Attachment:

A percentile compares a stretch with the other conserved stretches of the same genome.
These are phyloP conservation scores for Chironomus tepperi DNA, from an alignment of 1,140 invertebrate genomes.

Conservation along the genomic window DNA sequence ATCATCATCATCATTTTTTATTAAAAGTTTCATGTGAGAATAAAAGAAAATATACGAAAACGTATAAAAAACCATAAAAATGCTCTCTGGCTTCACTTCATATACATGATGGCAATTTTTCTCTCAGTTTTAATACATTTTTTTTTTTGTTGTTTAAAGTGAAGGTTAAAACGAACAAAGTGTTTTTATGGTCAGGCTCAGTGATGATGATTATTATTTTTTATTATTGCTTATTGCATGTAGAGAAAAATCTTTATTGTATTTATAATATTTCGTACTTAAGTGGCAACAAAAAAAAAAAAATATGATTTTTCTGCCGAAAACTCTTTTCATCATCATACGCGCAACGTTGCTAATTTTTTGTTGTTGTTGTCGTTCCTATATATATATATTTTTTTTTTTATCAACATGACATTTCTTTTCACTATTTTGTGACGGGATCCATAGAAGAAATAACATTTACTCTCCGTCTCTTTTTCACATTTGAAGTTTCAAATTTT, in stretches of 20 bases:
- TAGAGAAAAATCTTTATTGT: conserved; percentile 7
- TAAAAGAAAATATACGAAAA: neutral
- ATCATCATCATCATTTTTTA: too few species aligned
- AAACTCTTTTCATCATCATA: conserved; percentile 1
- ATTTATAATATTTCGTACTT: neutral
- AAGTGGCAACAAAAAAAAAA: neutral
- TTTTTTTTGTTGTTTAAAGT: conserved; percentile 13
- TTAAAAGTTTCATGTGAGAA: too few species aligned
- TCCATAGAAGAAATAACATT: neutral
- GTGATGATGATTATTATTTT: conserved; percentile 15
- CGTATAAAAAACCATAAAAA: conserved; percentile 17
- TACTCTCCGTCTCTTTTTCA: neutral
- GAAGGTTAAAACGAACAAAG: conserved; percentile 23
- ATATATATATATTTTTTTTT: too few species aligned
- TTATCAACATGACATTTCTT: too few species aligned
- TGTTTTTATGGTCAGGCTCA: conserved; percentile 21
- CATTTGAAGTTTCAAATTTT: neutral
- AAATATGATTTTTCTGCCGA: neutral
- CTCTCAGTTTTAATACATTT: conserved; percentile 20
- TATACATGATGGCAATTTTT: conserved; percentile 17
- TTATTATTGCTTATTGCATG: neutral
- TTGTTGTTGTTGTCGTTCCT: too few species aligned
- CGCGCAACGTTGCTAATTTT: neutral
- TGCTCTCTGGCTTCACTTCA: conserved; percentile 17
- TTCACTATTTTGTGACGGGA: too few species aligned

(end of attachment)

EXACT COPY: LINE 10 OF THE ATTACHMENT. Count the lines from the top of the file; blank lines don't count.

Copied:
- TTTTTTTTGTTGTTTAAAGT: conserved; percentile 13